Reading Intervention is an intensive programme which targets primary age pupils who have significant delays in the development of reading skills. It was initially developed in Cumbria following Hatcher and colleagues’ (1994) findings that interventions combining reading and phonology skills were more effective than those focusing on reading or phonology skills alone. Since then, the North Yorkshire Reading Intervention has also been developed to follow the same principles and structure.
It uses a variation of the Reading Recovery programme with additional specific tuition in phonological awareness, letter sounds, sound blending, syllables and words within sentences. Each pupil receives four thirty-five minute sessions a week for twelve weeks. The sessions follow a prescribed format although the content of the lesson is personalised to the pupil's individual needs, which are assessed at the beginning of the intervention and monitored throughout. Sessions begin by reading an easy book (one that the pupil is able to read with 95-100% accuracy). This is followed by reading a book at instructional level (one that the pupil is able to read with 90-94% accuracy), as well as practising letter recognition and formation, completing oral phonological activities, writing a sentence or short story, cutting up a sentence or short story and re-arranging it, and finally introducing a new book at an appropriate level.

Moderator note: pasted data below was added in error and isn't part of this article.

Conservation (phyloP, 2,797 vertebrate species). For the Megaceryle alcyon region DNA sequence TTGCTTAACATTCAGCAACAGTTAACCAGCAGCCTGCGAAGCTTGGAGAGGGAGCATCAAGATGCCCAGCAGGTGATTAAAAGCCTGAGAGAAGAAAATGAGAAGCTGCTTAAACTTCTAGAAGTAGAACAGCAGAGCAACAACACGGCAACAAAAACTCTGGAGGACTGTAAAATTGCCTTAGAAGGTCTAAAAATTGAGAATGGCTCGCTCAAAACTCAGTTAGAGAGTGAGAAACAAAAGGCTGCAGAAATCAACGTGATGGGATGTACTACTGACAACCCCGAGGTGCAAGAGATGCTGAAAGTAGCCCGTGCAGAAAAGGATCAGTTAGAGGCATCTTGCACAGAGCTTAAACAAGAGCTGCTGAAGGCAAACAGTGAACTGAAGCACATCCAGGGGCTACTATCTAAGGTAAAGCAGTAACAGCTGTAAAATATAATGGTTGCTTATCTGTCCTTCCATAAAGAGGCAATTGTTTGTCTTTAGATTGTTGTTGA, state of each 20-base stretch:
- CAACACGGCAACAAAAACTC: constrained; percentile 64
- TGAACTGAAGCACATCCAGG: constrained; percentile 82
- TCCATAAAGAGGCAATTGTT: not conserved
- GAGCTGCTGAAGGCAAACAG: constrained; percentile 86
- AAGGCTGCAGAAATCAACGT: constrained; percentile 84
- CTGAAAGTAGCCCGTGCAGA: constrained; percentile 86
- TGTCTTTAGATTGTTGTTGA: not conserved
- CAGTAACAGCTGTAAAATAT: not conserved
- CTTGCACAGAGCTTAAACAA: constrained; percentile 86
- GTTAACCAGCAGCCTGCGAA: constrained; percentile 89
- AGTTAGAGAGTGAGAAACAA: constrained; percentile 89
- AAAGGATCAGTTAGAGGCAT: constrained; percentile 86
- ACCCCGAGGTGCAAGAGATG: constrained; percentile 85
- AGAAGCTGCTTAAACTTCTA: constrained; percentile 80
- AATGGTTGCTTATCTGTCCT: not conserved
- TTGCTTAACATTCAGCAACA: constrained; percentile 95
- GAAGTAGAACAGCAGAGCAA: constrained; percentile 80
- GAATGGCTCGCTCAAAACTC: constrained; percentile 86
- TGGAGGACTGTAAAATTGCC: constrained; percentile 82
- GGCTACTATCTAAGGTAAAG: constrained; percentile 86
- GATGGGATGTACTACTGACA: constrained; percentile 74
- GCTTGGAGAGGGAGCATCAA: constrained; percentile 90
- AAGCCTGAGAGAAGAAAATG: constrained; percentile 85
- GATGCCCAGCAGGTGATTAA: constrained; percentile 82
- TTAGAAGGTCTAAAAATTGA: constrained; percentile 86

The programme involves tutoring conducted by trained teachers or teaching assistants, on a one-to-one basis in the Cumbria Reading Intervention or in small groups in the North Yorkshire Reading Intervention.
Training in the programme is available to teachers in Cumbria and Rochdale through the Cumbria Reading Intervention, or in North Yorkshire through the North Yorkshire Reading Intervention. Tutors from Cumbria also work with other Local Authorities to develop their capacity to implement the programme.
The Best Evidence Encyclopaedia (2009) rated Reading Intervention as having strong evidence of effectiveness for struggling readers.
The Education Endowment Foundation recently investigated the effectiveness of Reading Intervention as part of their REACH research project, which found that REACH had a positive effect on children's reading skills and reading accuracy, but a much smaller effect on reading comprehension.
The studies found a mean effect size of +0.30 for primary reading and +0.42 for secondary reading.
In the Education Endowment Foundation study staff reported that the interventions improved literacy, reading ability, and confidence. Staff views were more positive in schools where the interventions were delivered by experienced teaching assistants, supported by senior staff, and allocated a dedicated space for delivery.
Cumbria Reading Intervention
- Key Stage 1
- Key Stage 2
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